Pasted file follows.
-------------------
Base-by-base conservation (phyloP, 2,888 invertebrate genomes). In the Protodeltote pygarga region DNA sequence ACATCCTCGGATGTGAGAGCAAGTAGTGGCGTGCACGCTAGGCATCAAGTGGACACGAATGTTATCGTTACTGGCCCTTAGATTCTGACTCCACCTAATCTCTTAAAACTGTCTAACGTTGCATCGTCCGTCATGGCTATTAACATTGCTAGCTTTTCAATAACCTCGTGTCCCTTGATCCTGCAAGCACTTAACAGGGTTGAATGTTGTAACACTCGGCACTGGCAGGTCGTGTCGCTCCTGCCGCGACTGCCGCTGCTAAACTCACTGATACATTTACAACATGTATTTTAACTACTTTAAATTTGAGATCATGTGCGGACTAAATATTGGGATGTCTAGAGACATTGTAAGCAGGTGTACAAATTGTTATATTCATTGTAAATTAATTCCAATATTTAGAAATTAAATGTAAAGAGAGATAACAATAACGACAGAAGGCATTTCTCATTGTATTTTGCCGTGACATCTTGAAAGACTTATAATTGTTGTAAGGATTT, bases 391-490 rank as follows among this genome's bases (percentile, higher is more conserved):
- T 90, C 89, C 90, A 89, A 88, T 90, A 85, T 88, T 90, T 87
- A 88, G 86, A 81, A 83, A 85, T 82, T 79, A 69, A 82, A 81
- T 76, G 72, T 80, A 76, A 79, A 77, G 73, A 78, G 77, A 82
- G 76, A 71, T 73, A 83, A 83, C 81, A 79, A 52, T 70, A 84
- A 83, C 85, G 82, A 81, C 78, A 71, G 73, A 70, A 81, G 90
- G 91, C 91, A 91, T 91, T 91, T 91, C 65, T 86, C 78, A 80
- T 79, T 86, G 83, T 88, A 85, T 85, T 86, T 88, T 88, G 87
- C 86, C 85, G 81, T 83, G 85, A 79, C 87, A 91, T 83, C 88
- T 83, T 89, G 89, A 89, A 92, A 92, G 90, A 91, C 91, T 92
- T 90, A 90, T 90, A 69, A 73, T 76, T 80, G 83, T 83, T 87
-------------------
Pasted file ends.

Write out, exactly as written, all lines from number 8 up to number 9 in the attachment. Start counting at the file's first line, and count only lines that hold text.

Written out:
- T 79, T 86, G 83, T 88, A 85, T 85, T 86, T 88, T 88, G 87
- C 86, C 85, G 81, T 83, G 85, A 79, C 87, A 91, T 83, C 88